One may hardly diminish the cultural, economic, and political impacts of immigration in the history of the USA as the newcomers largely contributed to the ethnic diversity of the American society. The Indian settlements represent a particularly curious case for the historical analysis. In his book Bengali Harlem and the Lost Histories of South Asian America, Vivek Bald strongly argues that the Bengali immigration has the unique features while admiring their determination and ability for adaptation to harsh conditions.
The author primarily explains that the Bengali communities set an example of the distinguished ethnic formations. Most of theIndian immigrants had to abandon the inland rural areas of India because of the burden of the new taxes along with the frequent droughts and famines (Bald, 2013, p. 101). Secondly, they were extremely productive in organizing the networks between the major industrial cities of the state. During the First World War, the Indian ex-lascars managed to expand this organization from New York to Baltimore and later to Detroit (Bald, 2013, p. 7). Finally, the Bengali immigrants successfully assimilated into the numerous communities, including the Puerto Rican and African American minorities, without the formation of the separate claves. According to Bald, they were highly mobile during the search of better working conditions and decent salary (Patel, 2013). Therefore, the immigrants did not stay in one place long enough to form a community (Patel, 2013). They lived in small groups that included the experienced peddlers as well as the young generation that began the process of acquiring the professional skills (Bald, 2013, p. 32). The resemblance of the networks to the family formation appears to be one of the distinguishing features of the Bengali communities.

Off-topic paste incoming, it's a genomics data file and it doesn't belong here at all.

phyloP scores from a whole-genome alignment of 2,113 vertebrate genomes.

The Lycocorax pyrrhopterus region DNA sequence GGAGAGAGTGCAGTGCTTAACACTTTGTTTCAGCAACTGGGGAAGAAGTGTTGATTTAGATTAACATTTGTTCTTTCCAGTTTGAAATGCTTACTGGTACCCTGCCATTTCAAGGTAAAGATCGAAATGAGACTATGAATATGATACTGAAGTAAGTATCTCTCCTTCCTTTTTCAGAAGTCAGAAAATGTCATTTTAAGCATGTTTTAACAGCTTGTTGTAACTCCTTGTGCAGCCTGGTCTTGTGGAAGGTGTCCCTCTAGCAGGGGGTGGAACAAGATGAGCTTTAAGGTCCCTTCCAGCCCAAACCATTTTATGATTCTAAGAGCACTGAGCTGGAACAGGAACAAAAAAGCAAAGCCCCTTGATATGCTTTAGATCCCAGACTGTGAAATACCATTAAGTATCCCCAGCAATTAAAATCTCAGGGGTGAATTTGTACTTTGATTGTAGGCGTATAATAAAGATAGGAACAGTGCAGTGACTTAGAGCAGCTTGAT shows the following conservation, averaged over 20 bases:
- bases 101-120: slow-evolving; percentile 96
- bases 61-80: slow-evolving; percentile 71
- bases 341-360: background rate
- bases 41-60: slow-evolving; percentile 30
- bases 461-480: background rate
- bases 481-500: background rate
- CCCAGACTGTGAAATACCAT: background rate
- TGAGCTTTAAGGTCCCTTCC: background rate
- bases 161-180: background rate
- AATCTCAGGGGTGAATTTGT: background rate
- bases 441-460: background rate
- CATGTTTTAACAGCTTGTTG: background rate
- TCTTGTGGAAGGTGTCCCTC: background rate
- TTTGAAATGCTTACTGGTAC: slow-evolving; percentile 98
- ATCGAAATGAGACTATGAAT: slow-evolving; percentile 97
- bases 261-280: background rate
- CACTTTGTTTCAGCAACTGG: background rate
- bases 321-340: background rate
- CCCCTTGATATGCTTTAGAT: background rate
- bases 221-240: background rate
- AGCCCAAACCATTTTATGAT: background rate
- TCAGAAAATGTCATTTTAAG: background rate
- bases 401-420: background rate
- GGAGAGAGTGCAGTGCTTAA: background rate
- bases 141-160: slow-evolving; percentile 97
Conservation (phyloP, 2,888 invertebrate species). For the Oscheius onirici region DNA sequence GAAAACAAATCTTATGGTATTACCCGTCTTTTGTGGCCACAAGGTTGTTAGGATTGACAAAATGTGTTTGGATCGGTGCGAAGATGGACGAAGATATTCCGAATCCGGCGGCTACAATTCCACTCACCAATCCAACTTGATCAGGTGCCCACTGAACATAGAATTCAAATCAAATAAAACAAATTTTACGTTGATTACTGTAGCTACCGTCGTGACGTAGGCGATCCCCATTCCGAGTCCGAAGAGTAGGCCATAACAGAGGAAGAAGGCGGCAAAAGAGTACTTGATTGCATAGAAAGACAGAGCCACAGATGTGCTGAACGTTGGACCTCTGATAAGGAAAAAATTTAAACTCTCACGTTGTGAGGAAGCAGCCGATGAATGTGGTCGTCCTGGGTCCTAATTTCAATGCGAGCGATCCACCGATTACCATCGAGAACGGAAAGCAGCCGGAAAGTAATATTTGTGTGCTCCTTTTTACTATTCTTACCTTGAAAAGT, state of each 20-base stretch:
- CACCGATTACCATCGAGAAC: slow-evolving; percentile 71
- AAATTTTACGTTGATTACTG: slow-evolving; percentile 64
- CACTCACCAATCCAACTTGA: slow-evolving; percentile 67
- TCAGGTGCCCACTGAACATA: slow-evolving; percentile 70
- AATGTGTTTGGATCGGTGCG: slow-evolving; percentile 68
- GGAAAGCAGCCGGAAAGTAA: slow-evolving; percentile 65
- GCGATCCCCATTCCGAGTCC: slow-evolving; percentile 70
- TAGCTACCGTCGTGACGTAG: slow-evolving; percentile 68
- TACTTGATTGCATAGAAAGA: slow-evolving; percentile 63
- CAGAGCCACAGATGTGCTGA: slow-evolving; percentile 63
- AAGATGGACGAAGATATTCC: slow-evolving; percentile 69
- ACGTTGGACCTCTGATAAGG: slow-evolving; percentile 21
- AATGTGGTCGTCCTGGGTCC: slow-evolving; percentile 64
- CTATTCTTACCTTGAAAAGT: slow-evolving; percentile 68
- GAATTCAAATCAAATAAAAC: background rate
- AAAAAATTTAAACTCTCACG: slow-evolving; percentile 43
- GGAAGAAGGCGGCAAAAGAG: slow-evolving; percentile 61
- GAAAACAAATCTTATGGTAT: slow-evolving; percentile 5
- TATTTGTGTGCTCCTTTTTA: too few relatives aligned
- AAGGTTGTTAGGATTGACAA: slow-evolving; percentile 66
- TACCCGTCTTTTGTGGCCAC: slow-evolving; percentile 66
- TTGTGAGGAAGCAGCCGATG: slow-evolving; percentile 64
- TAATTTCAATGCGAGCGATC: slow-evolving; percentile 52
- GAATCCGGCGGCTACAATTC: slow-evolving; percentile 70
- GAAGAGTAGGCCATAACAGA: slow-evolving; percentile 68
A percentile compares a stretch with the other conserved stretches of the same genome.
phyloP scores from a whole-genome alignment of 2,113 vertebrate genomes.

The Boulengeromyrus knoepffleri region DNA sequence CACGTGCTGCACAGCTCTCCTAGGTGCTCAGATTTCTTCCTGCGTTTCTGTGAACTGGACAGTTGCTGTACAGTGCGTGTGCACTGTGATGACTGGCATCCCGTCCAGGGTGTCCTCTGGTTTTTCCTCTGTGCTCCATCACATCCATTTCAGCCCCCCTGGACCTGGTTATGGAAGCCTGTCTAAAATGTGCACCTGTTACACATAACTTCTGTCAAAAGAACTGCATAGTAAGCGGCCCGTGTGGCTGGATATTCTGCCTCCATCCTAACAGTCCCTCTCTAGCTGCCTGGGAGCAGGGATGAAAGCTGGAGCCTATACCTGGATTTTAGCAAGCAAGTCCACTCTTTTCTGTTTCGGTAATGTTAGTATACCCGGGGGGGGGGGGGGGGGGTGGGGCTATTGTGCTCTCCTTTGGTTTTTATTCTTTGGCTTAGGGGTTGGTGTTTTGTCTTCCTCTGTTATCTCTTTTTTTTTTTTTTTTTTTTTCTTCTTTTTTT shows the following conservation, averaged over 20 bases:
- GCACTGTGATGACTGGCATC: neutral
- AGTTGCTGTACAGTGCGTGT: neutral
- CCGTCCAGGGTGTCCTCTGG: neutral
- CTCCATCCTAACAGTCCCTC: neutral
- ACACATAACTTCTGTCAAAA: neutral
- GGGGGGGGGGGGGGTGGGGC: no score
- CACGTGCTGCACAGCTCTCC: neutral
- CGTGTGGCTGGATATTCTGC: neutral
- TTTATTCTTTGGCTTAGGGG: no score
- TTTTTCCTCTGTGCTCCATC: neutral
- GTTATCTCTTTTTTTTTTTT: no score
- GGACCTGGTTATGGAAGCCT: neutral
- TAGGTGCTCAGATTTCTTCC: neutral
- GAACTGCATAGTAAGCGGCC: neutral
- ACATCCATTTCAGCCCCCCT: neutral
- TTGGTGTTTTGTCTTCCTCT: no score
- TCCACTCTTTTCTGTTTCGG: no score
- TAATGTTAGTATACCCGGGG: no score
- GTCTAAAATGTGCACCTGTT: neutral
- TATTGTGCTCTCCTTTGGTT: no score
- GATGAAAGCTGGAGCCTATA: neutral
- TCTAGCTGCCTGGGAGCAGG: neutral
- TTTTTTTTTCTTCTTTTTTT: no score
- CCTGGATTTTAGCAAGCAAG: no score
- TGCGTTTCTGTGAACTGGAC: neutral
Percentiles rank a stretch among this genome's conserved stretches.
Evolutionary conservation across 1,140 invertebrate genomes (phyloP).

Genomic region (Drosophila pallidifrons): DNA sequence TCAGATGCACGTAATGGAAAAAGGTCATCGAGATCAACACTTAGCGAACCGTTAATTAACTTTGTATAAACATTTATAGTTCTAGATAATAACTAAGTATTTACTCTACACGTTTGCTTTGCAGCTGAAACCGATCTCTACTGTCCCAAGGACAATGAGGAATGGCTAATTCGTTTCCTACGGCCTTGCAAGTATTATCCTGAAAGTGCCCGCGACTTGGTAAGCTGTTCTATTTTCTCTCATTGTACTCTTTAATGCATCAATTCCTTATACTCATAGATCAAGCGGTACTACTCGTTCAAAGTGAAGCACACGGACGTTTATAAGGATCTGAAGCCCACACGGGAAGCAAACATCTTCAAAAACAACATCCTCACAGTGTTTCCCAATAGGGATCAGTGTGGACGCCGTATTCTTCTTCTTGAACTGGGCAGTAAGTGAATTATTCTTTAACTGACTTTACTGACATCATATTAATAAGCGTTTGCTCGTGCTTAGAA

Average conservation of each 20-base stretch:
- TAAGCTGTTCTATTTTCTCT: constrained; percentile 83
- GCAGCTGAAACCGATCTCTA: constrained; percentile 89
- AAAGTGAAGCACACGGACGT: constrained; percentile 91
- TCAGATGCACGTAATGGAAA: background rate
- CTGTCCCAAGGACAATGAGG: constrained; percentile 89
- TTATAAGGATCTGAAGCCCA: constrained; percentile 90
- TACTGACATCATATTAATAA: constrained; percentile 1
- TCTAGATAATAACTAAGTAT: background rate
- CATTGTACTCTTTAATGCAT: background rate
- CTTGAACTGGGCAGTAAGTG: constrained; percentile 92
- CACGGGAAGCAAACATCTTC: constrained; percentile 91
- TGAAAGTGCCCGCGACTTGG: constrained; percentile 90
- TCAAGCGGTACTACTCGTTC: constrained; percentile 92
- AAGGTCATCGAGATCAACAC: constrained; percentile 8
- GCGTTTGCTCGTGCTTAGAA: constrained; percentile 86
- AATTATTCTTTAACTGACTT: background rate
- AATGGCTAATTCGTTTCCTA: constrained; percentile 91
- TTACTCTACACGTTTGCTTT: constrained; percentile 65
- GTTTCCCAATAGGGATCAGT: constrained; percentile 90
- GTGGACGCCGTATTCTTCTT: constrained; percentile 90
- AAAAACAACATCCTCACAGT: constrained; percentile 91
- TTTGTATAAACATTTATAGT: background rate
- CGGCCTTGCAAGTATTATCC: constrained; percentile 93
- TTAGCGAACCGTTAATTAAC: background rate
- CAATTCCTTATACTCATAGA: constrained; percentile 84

Meanwhile, the analysis of the historical accounts allowed the author to identify the main reasons for the long-term process of the Asian immigration. They include the growth of the British Empire, the world trade, and, ultimately, the lack of economic independence in the homeland (Bald, 2013, p. 97). In the early nineteenth century, the British colonizers essentially destroyed the Indian economy by undermining the national textile industry (Bald, 2013, p. 97). At the same time, the majority of Indians came from the rural areas in order to escape the troublesome burden of taxation (Bald, 2013, p. 97). Evidently, the indigenous population had to leave their homeland and search for more favorable environment to achieve the economic prosperity.
The book vividly illustrates the domination of the racist attitudes towards the Asian immigrants since the late nineteenth century. It is rather evident in the contemporary state statutes. In 1915, the adoption of the Seamen’s Act significantly complicated the process of entering the USA for Indians as it imposed a new requirement of language proficiency (Bald, 2013, p. 112). Apparently, the legislature aimed to prohibit the entrance of foreign seamen into the American state and chances of employment on the U.S. ships. The 1917 Immigration Act was particularly a contributory factor in enforcement of criminalization against the Asian minorities by essentially prohibiting the access of new immigrants to the USA. It initiated the establishment of an effective and far-reaching system of detecting and tracking foreign seamen by the U.S. border police (Bald, 2013, p. 112). Similarly, the Anglo-Americans that came to the USA at the beginning of the nineteenth century successfully established their political dominance in the South while effectively excluding the racial minorities from power (Bald, 2013, p. 56). Later, the newly enacted state legislations, commonly known as Jim Crow laws, stimulated the painful process of segregation (Bald, 2013, p. 56).